Automation is not a means to eliminate people from the process. Rather, technology offers us the opportunity to work "smarter." We have the chance to boost human efficiency by letting computers handle the grunt work, while humans take on more intellectually-involved roles in the process.

If we allow technology to work in this manner, we can all enjoy a more productive society, as well as a better-educated and happier one.

Planning for the Future

New applications for technology fundamentally change our institutions and practices, and they will continue to do so, no matter how entrenched those institutions seem to us now.

Therefore, we cannot continue planning for the future while anticipating that the business and technology climate will remain static. To do that would be to plan for the future with variables that we know will change, but to treat them like they're fixed conditions.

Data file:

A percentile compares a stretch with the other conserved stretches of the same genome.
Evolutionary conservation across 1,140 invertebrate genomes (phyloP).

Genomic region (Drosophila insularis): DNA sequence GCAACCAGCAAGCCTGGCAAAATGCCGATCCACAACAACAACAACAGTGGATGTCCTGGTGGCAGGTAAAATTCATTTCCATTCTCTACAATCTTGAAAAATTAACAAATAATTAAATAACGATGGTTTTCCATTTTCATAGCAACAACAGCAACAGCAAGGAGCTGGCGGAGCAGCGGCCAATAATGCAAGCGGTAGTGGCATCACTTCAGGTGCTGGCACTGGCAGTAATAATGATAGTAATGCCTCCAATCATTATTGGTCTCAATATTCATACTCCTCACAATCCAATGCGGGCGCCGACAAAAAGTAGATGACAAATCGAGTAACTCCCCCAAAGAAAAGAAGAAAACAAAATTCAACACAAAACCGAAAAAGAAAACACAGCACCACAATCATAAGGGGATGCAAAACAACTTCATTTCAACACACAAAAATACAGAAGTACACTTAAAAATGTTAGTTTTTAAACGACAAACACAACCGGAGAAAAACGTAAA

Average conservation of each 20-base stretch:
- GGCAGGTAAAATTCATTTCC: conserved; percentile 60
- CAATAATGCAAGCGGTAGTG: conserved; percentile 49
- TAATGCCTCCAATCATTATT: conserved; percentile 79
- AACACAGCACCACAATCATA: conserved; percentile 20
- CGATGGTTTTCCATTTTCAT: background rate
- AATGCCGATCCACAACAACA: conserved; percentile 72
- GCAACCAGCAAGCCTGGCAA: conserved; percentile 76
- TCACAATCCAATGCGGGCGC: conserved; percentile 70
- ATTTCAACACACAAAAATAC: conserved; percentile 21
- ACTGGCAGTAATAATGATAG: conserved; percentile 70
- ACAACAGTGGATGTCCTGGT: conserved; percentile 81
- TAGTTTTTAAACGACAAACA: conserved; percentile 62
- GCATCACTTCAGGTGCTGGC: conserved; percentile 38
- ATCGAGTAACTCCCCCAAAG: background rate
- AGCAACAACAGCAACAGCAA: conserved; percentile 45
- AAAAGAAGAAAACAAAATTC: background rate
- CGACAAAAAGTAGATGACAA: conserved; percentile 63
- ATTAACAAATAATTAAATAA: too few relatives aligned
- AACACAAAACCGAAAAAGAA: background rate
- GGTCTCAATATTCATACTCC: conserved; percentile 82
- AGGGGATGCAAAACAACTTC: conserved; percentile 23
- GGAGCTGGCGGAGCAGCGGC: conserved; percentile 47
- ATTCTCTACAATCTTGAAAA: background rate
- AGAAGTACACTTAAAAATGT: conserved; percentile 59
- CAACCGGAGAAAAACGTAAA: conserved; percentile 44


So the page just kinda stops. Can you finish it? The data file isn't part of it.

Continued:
At the turn of the Twentieth Century, 41 percent of the U.S. population" worked in agriculture. People living at that time could hardly have predicted that by the year 2000, agricultural workers would have dropped to just 2 percent of the population.

The bottom line is that, while we can't predict what kind of disrupting factors technology will bring into the workforce in the coming decades, we do know how to implement those changes.

In order to make this transition work, we need to stick to the idea of automating only what works better when automated, and leaving the rest to human hands.

Author's Bio

Monica Eaton-Cardone is an author, speaker and international entrepreneur. She's launched numerous business ventures, identifying a need and creating the necessary technologies to fill the void. She currently serves as COO of Chargebacks911, a chargeback prevention service provider, and CIO of its parent company, Global Risk Technologies. Monica excels at developing innovative, dynamic solutions that mitigate risk and optimize profitability. Find Monica on Twitter and LinkedIn.